2. Pulse until fairly smooth, about 10 pulses, scraping down the bowl as needed.
  3. Add the cilantro and pulse a couple of times to combine.
  4. Transfer to a bowl, then taste and adjust seasoning with salt if needed.

Note: The Sauce will keep well for 24 hours, covered and refrigerated.

To Make the Filling:

  1. Place poblano chiles on a foil-lined baking sheet.
  2. Broil the poblano chiles in the oven, rotating every 5 to 7 minutes, until charred and blistered on all sides. (I set my oven to Broil Max at 450F.)
  3. Wrap the chiles in the foil lining, to loosen the charred skin with steam.
  4. When cool enough to handle, peel, seed and dice the roasted chiles.
  5. Heat the oil in a pressure cooker, instant pot, or dutch oven.
  6. Sauté the onions, stirring occasionally, for about 5 minutes, until golden brown.
  7. Add the garlic and cook, stirring, for about 1 minute.
  8. Add the water, salt, portobello mushrooms, cremini mushrooms, and white mushrooms, then stir in the cilantro/epazote.
  9. If using a pressure cooker or instant pot, secure the lip and cook on high for 1 minute. (Alternatively, cook the mixture in a Dutch oven until mushrooms have released a significant amount of moisture and are lightly browned.)
  10. Use the quick pressure release. (I rotate the valve into a perpendicular position on the top of my pressure cooker.)
  11. Set a colander in a bowl. Pour the mushroom mixture into the colander, reserving the liquid in the bowl.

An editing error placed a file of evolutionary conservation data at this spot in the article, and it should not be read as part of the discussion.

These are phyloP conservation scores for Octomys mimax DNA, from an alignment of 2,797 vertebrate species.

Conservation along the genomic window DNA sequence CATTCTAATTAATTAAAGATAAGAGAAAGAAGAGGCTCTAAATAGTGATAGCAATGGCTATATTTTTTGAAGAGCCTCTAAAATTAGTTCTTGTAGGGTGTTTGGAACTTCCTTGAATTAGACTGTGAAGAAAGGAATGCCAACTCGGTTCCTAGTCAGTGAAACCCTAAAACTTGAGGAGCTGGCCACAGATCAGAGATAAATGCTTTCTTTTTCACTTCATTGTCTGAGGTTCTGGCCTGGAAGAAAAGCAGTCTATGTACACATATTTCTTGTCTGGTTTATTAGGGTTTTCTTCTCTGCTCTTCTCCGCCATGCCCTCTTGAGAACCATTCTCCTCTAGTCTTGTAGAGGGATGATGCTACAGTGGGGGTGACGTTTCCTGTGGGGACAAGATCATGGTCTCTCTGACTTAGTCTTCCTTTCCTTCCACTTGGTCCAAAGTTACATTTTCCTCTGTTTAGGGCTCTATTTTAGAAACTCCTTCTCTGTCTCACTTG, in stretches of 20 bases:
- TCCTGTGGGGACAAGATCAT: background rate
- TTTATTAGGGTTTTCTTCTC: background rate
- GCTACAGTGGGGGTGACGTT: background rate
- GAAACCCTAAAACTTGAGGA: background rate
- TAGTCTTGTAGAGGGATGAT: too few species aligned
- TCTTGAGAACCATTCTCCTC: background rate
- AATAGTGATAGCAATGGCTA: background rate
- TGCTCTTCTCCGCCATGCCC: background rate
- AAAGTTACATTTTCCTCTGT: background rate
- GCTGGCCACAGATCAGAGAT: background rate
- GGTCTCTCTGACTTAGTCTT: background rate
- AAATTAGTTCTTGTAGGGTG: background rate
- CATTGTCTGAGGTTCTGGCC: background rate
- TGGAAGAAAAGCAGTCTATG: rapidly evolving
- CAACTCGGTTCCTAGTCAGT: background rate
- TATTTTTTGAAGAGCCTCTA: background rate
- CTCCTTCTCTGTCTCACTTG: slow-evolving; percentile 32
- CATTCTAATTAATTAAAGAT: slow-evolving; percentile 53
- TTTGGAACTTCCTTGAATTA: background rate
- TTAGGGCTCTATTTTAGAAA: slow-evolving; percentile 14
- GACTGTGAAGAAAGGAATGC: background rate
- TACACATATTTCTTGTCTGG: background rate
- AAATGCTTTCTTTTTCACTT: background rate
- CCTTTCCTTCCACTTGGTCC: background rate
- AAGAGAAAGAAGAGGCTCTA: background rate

12. Set the colander aside and return the liquid to the pot.
  13. Bring the liquid to a boil, and cook for 10 to 15 minutes, until syrupy and very thick.
  14. Return the mushroom mixture to the pot and stir in the black pepper, pepper flakes, and roasted and diced poblano chiles.
  15. Cook, stirring occasionally, for about 3 minutes, until heated through.
  16. Taste and adjust seasoning with salt and pepper, as desired.
  17. Serve the mushroom filling in warm tortillas over shredded Monterey Jack and crumbled feta. Top with sauce, minced cilantro, and extra cheese, as desired.

For “Quesotacos”:  Heat a cast iron skillet over medium-high heat. Lightly oil, place a tortilla in the pan and toast for about 3 minutes, until golden brown. Turn the tortilla and top with 2 T of Jack cheese and 1 T of feta/Cojita. Continue toasting until cheese is melted, about 3 minutes more. Top with mushroom mixture, sauce, sprinkle of cheese, and pinch of cilantro. Serve immediately.

For a Grilled Corn & Mushroom Variation: Add kernels from 2 ears of grilled corn to the pot after adding the roasted poblano chiles.